“Every oleh who is a lawyer knows who I am.”Minna Felig
Helping English-speaking lawyers making aliyah find employment in Israel
Many English-speaking lawyers making aliyah speak with Felig when looking for employment in Israel. “Every oleh who is a lawyer knows who I am,” she says. Felig notes that while fluency in English can be very important, all lawyers need to learn Hebrew.
Citing Maimonides’s statement that the highest form of charity is helping someone find employment, Felig says that one of the greatest rewards she gains from her work is making a difference in people’s lives.
She mentions the case of an Ethiopian woman who graduated from a low-ranking law school with poor grades and had an undistinguished resume. “I saw she had received a scholarship to study for a year at the University of Michigan, and her English was a high level,” says Felig.
The woman came in for an interview and told her that her dream was to work at an international company preparing contracts. Felig contacted Israel Aircraft Industries, and the woman was hired. “It was an amazing thing. They never would have looked at her resume,” she says.
Felig recalls an encounter with an Arab lawyer who had studied law at the University of Haifa and worked as a local property lawyer in northern Israel. He had also studied at the University of Michigan, but no one was interested in hiring him, she says, because they told him he did not have the proper experience.
“I told him to go to New York, work in corporate law for two years and then call me,” she says. The lawyer took her advice and today is a senior partner at Herzog Fox & Neeman, one of Israel’s top law firms.
Minna and Cliff have hosted prospective converts on Shabbat for a number of years. “I was open to it because they were my kids’ age, and we enjoy having interesting guests on Friday night,” she says.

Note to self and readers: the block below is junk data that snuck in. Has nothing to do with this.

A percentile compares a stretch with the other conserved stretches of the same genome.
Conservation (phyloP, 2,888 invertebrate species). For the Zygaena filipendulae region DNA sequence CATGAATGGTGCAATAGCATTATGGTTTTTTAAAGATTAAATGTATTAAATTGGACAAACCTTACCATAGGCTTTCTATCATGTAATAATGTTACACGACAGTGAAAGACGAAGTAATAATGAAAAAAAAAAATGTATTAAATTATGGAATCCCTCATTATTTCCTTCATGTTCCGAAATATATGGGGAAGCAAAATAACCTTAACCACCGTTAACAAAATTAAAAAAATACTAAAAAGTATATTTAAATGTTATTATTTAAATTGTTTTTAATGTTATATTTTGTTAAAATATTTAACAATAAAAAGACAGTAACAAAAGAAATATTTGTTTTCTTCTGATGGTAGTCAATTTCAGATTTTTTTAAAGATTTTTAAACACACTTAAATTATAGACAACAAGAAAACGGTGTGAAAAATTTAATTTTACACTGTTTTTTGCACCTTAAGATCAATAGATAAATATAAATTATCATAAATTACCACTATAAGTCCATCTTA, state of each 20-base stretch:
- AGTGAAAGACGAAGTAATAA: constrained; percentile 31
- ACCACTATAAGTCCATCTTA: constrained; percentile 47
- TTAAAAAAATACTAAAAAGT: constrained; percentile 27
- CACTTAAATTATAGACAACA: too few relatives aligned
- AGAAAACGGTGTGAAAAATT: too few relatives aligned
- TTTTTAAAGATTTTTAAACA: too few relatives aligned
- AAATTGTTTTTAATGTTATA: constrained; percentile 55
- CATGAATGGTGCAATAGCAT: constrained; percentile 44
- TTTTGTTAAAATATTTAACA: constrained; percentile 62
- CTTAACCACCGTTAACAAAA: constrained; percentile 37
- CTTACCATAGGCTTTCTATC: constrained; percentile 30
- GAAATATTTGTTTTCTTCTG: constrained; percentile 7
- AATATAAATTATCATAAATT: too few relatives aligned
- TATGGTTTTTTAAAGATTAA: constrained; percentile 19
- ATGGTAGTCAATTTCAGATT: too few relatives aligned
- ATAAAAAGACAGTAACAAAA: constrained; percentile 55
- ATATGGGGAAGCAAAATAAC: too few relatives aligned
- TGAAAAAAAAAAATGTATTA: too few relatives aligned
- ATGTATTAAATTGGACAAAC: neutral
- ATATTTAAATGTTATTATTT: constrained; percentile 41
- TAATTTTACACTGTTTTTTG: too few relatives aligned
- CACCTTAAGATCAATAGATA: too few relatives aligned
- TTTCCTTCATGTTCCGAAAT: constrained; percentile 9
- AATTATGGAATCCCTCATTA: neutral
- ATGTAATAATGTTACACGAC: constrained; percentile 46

The conversion candidates spent many Shabbat dinners at their home throughout the process – usually 10 or 15 meals – but Felig says that her experience has been mixed. While some converts have stayed in touch after their conversion, a recent experience left her feeling hurt.
“One of the converts failed her conversion exam twice,” she says. “I brought her to our house, and my husband and I spent four hours with her the day before the exam.” She passed her exam, but they never heard from her again.
TODAY, MINNA and Cliff live in Ramat Gan. Felig credits her children’s army service with engendering a feeling of responsibility to others. “Growing up in Israel, they gained a lot of the simplicity of life. When they want to have a good time, they go on a hike – they don’t go to a movie. When my son finished his IDF service, the first thing he did was go on the Israel National Trail (Shvil Yisrael). I think that IDF service creates the feeling when you are growing up that it is not all about you. It amazes me to see how much responsibility young people get in the army. It creates a person who realizes that it is not just about you – it is about the country and giving.”
Felig loves to exercise and work out and says that she and her husband occasionally walk from their Ramat Gan home to the sea – an hour and a quarter walk – to go out for dinner. “We walk there to justify dessert,” she quips.
Other than the importance of learning Hebrew, she stresses that new immigrants should stay relaxed. “You have to have a good sense of humor and go with the flow.” Minna Felig has been doing just that since her sophomore year of college and has found it to be the secret of her aliyah success. ■
Minna Felig, 60 From New York to Ramat Gan, 1992